Filing for bankruptcy in order to avoid alimony is not always the best idea. An obligation to pay spousal support, also considered a domestic support obligation, is almost always not dischargeable. The general rule is that a debt for spousal support, or alimony, cannot be cancelled or forgiven.
What is Alimony?
Alimony is spousal support after a divorce ends a marriage. The support provided through alimony, from one former spouse to the other, is usually temporary. Alimony is often arranged when a marriage involved one spouse making majority or all of the income, while the other spouse took care of the home. The “stay at home” spouse is often the recipient of alimony in a divorce.
Changing Alimony During Bankruptcy
Getting alimony payments adjusted or discharged through bankruptcy is often a daunting undertaking. The supporting spouse should list the supported spouse as a creditor. While it is difficult for alimony to be discharged, there are still a few ways alimony can be changed. If the alimony and the supported spouse are not listed on the bankruptcy petition, alimony discharge becomes nearly impossible. Debt that is not listed in a bankruptcy petition cannot be discharged in bankruptcy court.
Although alimony cannot usually be discharged in bankruptcy, there are two exceptions to this rule.
The first instance that alimony can be discharged in bankruptcy is when the payment of debt is falsely named as being alimony. If a divorce decree states that an obligation to a spouse is alimony, but the obligation is not actually alimony, then the obligation has the potential to be discharged in bankruptcy.
The second instance that alimony could be discharged is if the obligation of debt has been turned over to a third party. For example, two people get divorced and one is obligated to pay the other a certain amount per month. The person in charge of making the payments stop, therefore, the individual relying on those payments must get them from a third party. That third party now owns the right to collect the alimony from the original spouse in charge of the payments. If the spouse in charge of paying alimony files bankruptcy, the alimony obligation can be discharged to the extent it has been legally transferred to the third party.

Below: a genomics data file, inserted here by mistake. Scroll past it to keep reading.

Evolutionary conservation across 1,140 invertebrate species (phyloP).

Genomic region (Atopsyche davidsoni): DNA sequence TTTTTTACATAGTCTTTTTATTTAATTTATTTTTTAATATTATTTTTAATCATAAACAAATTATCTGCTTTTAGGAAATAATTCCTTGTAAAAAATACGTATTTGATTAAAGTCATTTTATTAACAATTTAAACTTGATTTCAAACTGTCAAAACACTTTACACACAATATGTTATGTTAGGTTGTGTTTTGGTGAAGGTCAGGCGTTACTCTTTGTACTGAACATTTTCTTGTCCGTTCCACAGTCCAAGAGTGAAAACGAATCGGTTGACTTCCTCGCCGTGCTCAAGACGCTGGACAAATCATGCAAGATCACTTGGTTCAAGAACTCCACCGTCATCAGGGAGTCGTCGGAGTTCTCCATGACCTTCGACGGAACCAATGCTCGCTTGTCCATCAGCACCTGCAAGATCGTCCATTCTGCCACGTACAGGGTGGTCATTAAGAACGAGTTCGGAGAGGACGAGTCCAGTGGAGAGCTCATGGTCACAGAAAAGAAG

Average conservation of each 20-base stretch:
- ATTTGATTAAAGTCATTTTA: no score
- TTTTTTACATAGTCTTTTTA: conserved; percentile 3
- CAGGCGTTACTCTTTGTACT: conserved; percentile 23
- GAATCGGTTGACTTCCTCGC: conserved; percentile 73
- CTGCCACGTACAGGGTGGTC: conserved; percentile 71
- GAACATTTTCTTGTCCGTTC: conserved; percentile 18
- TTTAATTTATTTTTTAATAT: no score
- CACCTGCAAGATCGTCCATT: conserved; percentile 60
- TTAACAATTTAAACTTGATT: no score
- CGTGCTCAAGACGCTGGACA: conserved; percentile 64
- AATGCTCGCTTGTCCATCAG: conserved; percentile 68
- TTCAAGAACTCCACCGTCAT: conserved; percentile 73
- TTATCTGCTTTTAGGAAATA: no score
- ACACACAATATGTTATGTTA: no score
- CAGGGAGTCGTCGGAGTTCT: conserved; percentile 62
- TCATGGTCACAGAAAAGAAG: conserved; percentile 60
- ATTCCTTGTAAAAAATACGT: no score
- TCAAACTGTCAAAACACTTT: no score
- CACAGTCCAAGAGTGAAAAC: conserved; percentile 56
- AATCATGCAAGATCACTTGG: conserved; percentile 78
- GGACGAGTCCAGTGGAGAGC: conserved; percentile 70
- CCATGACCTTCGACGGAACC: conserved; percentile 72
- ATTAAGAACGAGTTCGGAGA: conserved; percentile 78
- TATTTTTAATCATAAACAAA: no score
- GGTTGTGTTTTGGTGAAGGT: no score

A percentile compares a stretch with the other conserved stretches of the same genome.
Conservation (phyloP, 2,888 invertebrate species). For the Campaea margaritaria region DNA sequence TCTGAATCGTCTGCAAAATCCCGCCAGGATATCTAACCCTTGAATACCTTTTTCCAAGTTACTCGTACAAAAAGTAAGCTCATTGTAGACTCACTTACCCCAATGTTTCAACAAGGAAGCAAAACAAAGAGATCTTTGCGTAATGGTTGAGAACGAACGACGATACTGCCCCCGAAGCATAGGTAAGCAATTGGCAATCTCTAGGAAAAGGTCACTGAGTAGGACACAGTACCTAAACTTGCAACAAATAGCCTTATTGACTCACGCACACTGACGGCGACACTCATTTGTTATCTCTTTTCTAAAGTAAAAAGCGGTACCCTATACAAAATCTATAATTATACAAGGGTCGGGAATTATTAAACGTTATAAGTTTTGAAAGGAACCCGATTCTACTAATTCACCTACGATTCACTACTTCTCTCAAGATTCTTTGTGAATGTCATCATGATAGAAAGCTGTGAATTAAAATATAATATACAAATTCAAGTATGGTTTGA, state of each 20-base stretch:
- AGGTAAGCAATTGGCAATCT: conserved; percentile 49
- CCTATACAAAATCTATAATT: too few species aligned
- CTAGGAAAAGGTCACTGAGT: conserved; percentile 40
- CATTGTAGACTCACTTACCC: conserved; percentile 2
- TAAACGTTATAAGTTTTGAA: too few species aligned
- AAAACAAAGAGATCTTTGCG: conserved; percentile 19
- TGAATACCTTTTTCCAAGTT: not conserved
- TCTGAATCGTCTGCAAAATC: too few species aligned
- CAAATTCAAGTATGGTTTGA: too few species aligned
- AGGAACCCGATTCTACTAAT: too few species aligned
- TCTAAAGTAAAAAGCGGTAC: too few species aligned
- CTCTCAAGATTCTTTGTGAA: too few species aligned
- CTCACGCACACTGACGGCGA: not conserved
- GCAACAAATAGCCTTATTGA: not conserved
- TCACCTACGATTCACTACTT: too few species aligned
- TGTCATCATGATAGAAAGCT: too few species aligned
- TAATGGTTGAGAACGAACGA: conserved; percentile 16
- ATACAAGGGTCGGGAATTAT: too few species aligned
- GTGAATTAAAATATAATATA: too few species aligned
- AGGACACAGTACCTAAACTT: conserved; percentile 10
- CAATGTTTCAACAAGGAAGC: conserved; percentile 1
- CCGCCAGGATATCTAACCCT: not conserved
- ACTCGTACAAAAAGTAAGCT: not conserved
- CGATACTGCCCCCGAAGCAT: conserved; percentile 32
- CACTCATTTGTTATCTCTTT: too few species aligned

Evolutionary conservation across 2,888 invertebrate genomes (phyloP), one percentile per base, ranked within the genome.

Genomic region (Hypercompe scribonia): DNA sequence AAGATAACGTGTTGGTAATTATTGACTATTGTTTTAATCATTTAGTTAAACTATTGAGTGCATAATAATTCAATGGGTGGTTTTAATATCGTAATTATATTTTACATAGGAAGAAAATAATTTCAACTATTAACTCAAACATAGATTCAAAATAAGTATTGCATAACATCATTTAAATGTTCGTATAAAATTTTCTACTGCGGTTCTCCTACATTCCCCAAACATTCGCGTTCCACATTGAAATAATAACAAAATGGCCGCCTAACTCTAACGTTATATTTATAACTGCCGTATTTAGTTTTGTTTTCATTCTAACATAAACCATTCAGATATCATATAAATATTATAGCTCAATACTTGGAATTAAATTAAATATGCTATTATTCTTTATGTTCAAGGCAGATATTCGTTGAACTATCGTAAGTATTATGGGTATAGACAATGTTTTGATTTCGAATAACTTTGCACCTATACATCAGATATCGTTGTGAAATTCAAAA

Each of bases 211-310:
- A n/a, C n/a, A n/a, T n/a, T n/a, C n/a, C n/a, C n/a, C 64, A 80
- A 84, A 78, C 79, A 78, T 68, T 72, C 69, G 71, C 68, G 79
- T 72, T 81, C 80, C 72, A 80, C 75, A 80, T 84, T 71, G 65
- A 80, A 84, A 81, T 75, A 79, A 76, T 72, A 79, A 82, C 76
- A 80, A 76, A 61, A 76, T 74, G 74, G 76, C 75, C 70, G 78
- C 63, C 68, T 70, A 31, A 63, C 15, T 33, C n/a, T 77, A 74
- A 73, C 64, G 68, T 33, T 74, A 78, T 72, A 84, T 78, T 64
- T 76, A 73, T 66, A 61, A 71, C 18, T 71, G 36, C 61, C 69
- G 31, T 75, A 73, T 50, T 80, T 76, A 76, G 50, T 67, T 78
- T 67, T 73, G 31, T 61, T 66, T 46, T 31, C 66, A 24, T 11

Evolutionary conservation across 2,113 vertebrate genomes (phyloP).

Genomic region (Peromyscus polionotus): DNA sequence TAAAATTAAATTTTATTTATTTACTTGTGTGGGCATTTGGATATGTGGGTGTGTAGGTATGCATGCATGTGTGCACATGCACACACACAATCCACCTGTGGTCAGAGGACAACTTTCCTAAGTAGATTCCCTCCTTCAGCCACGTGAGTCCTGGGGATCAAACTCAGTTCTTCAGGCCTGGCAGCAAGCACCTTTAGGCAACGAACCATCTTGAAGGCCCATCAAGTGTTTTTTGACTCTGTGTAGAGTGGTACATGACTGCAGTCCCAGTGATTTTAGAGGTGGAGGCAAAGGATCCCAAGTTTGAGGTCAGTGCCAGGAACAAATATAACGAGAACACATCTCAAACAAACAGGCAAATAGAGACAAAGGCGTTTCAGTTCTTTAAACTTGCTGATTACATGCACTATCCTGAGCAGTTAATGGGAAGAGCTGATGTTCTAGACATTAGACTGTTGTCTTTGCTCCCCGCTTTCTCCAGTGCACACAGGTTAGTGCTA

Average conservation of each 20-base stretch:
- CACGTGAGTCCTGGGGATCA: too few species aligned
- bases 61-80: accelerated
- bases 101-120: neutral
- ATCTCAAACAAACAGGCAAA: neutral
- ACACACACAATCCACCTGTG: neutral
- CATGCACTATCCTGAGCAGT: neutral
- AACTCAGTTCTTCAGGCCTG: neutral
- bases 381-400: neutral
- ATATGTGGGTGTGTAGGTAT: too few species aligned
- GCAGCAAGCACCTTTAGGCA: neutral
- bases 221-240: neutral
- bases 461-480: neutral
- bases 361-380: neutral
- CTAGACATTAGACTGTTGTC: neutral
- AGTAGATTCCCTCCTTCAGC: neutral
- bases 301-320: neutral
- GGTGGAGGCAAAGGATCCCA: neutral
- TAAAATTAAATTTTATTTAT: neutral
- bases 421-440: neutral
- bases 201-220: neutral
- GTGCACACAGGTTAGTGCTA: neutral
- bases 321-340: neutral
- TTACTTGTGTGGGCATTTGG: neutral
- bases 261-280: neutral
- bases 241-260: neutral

Bankruptcy can have a huge impact on one’s ability to pay alimony. A major factor the court utilizes in order to determine spousal support payments is the supporting spouse’s ability to pay – considering their earning capacity, actual income, assets, and standard of living.
Alimony is protected from discharge through bankruptcy. Divorce decrees and separation agreements are covered by 11 U.S.C. Section 523(a)(15). This section states that these debts are not dischargeable unless:
(A) the debtor does not have the ability to pay such debt from income or property of the debtor not reasonably necessary to be expended for the maintenance or support of the debtor or a dependent of the debtor and, if the debtor is engaged in a business, for the payment of expenditures necessary for the continuation, preservation, and operation of such business; or
(B) discharging such debt would result in a benefit to the debtor that outweighs the detrimental consequences to a spouse, former spouse, or child of the debtor.
What does this mean? Fortunately for the dependent spouse, it means that alimony is not wiped out if the supporting spouse declares bankruptcy. Alimony is considered a priority, non-dischargeable debt, which a debtor cannot eliminate by filing for bankruptcy.
Depending on what type of bankruptcy you file, however, may determine whether you are able to enter into a repayment plan for any back-owed alimony. In a Chapter 13 bankruptcy, you may repay your portion of back-owed alimony over a period of three to five years. The dependent spouse will still get the money they are owed, it just may be repaid over a longer period of time. This helps the supporting spouse by giving them a longer period of time to repay their debt so that they may avoid potential jail time.
Occasionally, in separation agreements, the parties agree to label an obligation alimony so that the paying spouse may deduct the payments from his or her taxes. These types of payments are not really alimony and may potentially be discharged through bankruptcy.
If you pay or receive alimony and believe that a potential bankruptcy may impact this, you may want to seek a consultation with an alimony attorney. Adkins Law is located in Huntersville NC and primarily serves Mecklenburg County and the Lake Norman area. Contact Adkins Law to schedule a consultation with a family law attorney.